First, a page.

Race to the Top
Tribal Nations Conference
Odds and Ends
Quote to Note
This is the final issue of ED Review for 2012. Publication will resume January 4, 2013. We wish everyone a safe and happy holiday season.
Race to the Top
On December 6, the Departments of Education and Health and Human Services announced that all five eligible statesColorado, Illinois, New Mexico, Oregon, and Wisconsinwill receive a share of $133 million in funding under the second round of the Race to the Top-Early Learning Challenge. The first round of competition in 2011 attracted 37 applications and awarded $500 million to nine states. With more modest funding, the second round of competition in 2012 invited the next five highest-scoring states to modify their applications and create plans that could be funded with up to 50% of the original amount requested. "Every child deserves the lifelong advantages of a high-quality early learning program," Secretary Duncan noted. "Thanks to the leadership of governors, state officials, and education advocates across the 14 Early Learning Challenge states, thousands more of our youngest children will receive a stronger start to learning the skills needed to succeed in kindergarten through college and career." (Note: Grant award amounts, abstracts, and applications are posted here.)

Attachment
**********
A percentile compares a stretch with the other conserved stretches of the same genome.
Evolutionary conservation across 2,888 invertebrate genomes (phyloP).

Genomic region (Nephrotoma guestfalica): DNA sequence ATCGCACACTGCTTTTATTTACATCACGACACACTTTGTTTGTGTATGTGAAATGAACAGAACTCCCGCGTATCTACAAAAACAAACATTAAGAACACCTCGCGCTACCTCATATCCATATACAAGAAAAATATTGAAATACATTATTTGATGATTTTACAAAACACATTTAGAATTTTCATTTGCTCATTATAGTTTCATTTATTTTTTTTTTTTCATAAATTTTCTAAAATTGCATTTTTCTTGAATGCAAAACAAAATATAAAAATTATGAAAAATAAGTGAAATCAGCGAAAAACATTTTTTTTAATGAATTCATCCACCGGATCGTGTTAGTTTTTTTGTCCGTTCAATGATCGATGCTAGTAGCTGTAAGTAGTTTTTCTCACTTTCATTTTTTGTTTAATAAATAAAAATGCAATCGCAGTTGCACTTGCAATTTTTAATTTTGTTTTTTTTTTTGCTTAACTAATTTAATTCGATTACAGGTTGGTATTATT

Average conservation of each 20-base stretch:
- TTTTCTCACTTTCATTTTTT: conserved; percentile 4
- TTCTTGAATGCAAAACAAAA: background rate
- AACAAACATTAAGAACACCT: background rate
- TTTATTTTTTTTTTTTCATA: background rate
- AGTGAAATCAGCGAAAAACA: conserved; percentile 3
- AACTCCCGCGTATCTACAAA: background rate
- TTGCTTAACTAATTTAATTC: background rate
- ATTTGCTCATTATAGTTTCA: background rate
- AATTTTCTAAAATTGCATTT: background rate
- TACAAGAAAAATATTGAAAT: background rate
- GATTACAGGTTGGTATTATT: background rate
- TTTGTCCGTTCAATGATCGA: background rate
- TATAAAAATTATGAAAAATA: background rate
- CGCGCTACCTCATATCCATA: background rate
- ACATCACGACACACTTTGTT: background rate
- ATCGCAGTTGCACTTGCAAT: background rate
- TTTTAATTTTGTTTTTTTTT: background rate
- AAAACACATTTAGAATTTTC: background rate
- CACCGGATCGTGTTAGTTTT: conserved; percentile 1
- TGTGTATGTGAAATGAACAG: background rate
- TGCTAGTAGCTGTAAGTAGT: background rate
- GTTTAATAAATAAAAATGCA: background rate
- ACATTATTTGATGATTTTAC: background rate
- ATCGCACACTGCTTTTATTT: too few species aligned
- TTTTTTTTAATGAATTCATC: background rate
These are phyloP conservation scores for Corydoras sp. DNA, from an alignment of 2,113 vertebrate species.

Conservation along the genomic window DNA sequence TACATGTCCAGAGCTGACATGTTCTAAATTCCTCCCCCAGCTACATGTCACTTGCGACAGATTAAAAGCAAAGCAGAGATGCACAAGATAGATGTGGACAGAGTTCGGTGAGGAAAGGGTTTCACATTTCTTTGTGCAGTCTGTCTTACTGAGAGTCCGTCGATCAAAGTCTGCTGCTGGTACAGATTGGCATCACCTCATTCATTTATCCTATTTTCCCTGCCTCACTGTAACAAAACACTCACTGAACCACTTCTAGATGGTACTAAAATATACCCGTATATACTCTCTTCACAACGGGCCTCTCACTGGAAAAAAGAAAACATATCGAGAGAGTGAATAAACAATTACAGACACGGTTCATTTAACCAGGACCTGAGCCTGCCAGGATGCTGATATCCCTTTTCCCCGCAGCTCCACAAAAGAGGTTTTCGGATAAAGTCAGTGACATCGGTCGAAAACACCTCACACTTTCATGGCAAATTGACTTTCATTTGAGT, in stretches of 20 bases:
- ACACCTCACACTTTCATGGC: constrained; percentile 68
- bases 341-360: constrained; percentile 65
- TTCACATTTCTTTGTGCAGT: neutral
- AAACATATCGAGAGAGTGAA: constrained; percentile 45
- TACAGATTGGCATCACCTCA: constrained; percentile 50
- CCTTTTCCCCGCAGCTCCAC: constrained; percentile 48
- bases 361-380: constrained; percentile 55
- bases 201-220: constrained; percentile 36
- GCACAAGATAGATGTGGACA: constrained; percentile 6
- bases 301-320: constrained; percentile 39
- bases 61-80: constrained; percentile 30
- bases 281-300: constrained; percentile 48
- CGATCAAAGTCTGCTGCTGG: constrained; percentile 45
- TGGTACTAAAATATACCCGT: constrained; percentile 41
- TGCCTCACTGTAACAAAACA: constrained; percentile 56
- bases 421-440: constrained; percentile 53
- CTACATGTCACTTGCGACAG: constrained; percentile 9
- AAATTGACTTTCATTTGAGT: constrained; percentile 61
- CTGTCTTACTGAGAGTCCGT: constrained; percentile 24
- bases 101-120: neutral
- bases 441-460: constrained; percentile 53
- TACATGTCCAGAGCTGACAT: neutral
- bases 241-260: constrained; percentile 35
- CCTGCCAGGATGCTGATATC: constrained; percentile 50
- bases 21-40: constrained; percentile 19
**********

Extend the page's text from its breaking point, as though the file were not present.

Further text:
Then, on December 11, the Department announced that 16 applicantsrepresenting 55 school districts across 11 states and the District of Columbiawill receive a share of nearly $400 million in funding under the Race to the Top-District competition. These applicants were the top scorers among the 372 applications received last month, which were evaluated and scored by independent peer reviewers. They represent a diverse set of districts, including those from states that received a Race to the Top state grant and those that have not received Race to the Top state funding and a rural area consortium of 24 rural districts. "Districts have been hungry to drive reform at the local level," the Secretary said, "and these winners can empower their school leaders to pursue innovative ideas where they have the greatest impact: in the classroom. District grantees have shown tremendous leadership through developing plans that will transform the learning environment and enable students to receive a personalized, world-class education." (Note: Requested award amounts, peer reviewer comments and scores, and a summary chart of scores are posted here. Applications will be posted shortly.)
In the past two weeks, in addition to announcing Race to the Top grants, Secretary Duncan participated in several local events.